SuMaNu visited Vierelä Farm in Vihti, Finland, where better crops are obtained with recycled nutrients.
Nutrient recycling benefits the farmer, the Baltic Sea and the climate.
The international SuMaNu project promotes more sustainable use of manure and nutrients in agriculture, thereby reducing nutrient loads to the Baltic Sea.
Sustainable Manure and Nutrient Management for reduction of nutrient loss in the Baltic Sea Region
Persons in charge
Minna Sarvi, Kaj Granholm
Coordinator: Natural Resources Institute Finland
Other partners: Baltic Sea Action Group, HELCOM, Estonian Crop Research Institute, Union Farmers Parliament, Organe Institute, Agricultural Advisory Center in Brwinow, Julius-Kühn-Institut, Research Institute of Sweden
Interreg Baltic Sea Region
Nutrient recycling as a solution for the Baltic Sea’s problems
Surplus of nutrients, in particular, phosphorus, in certain geographic regions due to increasing segregation of animal and crop production is a common problem across the Baltic Sea Region. Furthermore, mineral phosphorus reserves are a definite resource and are both subject to and driving social and political conflicts.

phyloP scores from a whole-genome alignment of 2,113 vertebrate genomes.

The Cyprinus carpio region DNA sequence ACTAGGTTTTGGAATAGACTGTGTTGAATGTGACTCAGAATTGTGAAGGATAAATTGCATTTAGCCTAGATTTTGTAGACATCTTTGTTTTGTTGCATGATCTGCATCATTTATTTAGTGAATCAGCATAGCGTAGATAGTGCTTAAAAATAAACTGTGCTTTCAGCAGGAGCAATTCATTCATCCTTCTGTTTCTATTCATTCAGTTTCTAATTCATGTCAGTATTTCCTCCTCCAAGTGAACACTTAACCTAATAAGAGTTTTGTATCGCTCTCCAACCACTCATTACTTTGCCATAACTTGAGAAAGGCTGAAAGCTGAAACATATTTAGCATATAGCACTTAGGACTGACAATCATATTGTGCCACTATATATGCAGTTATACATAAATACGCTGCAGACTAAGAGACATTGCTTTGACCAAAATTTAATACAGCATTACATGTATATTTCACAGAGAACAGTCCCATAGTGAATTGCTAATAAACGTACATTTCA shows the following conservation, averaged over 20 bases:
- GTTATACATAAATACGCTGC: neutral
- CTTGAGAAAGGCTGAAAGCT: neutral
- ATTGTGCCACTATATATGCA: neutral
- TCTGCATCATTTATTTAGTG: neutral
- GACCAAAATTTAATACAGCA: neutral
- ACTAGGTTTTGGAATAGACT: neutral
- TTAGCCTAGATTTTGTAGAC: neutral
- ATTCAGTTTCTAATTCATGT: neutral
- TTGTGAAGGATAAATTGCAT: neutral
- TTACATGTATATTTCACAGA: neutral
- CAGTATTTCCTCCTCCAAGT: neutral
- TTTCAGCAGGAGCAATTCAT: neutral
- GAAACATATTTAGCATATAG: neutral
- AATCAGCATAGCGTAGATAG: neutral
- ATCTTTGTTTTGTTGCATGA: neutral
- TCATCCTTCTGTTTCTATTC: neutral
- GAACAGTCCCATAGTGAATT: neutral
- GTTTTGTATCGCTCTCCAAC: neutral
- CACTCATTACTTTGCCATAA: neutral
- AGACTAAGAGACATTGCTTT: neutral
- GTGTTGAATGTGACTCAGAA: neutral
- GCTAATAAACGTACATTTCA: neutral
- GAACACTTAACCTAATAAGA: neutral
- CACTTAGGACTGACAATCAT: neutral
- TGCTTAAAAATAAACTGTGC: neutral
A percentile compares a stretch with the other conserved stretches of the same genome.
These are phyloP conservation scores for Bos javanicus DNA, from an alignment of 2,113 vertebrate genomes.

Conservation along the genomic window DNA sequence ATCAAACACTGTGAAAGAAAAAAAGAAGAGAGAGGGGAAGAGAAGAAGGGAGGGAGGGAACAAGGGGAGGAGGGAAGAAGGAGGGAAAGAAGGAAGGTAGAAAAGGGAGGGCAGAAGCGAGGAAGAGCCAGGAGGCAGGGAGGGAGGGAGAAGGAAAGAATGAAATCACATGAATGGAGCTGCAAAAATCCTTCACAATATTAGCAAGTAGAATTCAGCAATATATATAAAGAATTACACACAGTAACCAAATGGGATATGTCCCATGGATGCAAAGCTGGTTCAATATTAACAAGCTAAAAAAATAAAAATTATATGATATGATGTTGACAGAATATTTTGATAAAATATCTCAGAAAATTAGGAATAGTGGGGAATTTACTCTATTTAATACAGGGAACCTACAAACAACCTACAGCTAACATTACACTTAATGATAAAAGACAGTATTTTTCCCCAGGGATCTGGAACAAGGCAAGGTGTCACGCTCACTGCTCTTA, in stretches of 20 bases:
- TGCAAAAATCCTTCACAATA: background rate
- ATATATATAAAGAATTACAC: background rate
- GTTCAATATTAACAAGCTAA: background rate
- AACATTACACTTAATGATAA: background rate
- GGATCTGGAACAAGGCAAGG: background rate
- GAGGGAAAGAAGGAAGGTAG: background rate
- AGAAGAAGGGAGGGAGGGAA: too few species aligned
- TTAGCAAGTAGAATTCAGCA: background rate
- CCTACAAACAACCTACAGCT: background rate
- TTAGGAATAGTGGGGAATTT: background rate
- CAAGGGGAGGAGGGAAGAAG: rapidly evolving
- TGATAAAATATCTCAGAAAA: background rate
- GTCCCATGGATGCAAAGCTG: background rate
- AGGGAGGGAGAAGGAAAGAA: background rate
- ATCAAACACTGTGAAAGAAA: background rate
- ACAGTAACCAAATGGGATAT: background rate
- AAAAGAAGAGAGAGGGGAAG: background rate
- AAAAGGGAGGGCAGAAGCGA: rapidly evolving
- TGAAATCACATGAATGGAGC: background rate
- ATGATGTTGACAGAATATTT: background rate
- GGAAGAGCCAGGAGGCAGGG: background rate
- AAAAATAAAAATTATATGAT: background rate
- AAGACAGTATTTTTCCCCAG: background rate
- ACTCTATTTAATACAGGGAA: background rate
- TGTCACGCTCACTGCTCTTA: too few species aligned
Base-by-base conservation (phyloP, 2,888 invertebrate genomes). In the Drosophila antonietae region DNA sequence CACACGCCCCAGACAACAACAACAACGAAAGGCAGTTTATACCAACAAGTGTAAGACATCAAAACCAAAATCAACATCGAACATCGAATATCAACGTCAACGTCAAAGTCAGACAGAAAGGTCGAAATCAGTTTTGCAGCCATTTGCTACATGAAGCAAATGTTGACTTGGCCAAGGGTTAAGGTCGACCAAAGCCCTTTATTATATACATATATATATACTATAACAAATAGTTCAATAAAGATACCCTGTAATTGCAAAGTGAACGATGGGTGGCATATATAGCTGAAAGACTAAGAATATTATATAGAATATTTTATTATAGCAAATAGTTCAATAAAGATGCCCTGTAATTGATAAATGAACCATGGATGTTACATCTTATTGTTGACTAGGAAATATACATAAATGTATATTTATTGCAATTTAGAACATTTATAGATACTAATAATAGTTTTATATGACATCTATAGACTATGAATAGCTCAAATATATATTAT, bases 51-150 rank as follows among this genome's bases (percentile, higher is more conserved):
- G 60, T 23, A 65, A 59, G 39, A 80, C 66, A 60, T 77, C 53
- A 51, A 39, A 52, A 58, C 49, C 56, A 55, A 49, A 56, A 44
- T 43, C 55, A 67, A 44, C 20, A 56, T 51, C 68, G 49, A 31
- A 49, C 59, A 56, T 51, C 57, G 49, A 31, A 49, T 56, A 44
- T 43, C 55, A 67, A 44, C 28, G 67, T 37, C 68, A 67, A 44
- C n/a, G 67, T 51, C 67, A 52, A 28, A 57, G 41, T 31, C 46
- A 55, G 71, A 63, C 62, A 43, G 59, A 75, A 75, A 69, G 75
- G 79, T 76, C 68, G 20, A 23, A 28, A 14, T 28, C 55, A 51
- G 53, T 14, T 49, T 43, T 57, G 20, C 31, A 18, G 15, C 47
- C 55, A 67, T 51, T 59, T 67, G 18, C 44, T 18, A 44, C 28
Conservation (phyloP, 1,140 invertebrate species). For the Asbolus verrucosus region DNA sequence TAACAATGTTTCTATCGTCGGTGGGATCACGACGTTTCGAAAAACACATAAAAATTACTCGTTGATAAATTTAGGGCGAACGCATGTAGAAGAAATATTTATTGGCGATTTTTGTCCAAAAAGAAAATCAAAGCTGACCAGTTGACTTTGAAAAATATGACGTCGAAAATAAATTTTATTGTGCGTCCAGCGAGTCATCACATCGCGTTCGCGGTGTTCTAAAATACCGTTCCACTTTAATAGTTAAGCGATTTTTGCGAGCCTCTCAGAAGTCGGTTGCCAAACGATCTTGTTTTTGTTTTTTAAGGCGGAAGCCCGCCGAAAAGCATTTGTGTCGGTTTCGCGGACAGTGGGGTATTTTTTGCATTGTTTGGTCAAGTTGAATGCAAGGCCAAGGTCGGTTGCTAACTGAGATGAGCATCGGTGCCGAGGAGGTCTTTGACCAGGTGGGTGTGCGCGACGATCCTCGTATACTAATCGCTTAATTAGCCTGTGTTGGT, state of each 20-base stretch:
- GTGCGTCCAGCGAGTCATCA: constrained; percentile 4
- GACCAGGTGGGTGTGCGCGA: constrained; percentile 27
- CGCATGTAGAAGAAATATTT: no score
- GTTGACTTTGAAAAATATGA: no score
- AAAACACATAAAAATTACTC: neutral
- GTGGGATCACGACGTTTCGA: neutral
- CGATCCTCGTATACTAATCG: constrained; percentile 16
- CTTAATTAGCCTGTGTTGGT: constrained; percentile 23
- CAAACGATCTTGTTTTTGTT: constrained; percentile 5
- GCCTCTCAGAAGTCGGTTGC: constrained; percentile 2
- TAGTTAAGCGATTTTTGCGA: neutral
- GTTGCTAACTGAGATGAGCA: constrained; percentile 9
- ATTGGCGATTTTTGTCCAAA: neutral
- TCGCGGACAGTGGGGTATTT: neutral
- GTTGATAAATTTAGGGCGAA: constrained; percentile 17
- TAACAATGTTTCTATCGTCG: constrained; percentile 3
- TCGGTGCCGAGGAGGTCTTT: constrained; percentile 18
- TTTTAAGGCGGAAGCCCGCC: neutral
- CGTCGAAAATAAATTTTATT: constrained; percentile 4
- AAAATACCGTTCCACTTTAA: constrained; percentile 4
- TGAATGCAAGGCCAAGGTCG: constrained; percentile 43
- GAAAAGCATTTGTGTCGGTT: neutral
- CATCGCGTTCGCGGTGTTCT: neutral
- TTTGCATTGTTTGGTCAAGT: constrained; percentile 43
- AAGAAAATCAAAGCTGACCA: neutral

The SuMaNu project (Sustainable Manure and Nutrient Management for reduction of nutrient loss in the Baltic Sea Region) promotes more sustainable use of nutrients, which in the long run is an absolute cornerstone of economic and ecological food production. Participating in the project provides BSAG with the opportunity to continue its international cooperation and is also a continuation of BSAG’s successful, decade-long work in the realm of nutrient recycling.
SuMaNu, financed by Interreg, synthesizes the results from four recent projects that focused on manure and nutrients. The projects include Baltic Slurry Acidification in which BSAG participated in 2016–2019. Baltic Slurry Acidification investigated the mitigation of ammonia emissions from animal slurry using slurry acidification technologies. Manure Standards, as its name suggests, produced standardization of information on manure and digestate produced in different countries. The focus of GreenAgri was on farmers from Estonia and Latvia testing organic fertilisers and Bonus Promise researched the safety of recycled fertilisers.
The aim of SuMaNu is to analyse the results of the aforementioned projects and other agri-environmental projects in order to produce a holistic understanding of the ways in which nutrients can be used more sustainably in agriculture. SuMaNu produces summaries of best practices for farmers and policy recommendations for decision-makers in the entire Baltic Sea Region.
Natural Resources Institute Finland leads the project while BSAG is responsible for the communication. Other partners include HELCOM, Estonian Crop Research Institute, Union Farmers Parliament, Organe Institute, Agricultural Advisory Center in Brwinow, Julius-Kühn-Institut, and RISE Research Institutes of Sweden. The project began its work in October 2018 and continues until the end of March 2021. Visit the SuMaNu platform website.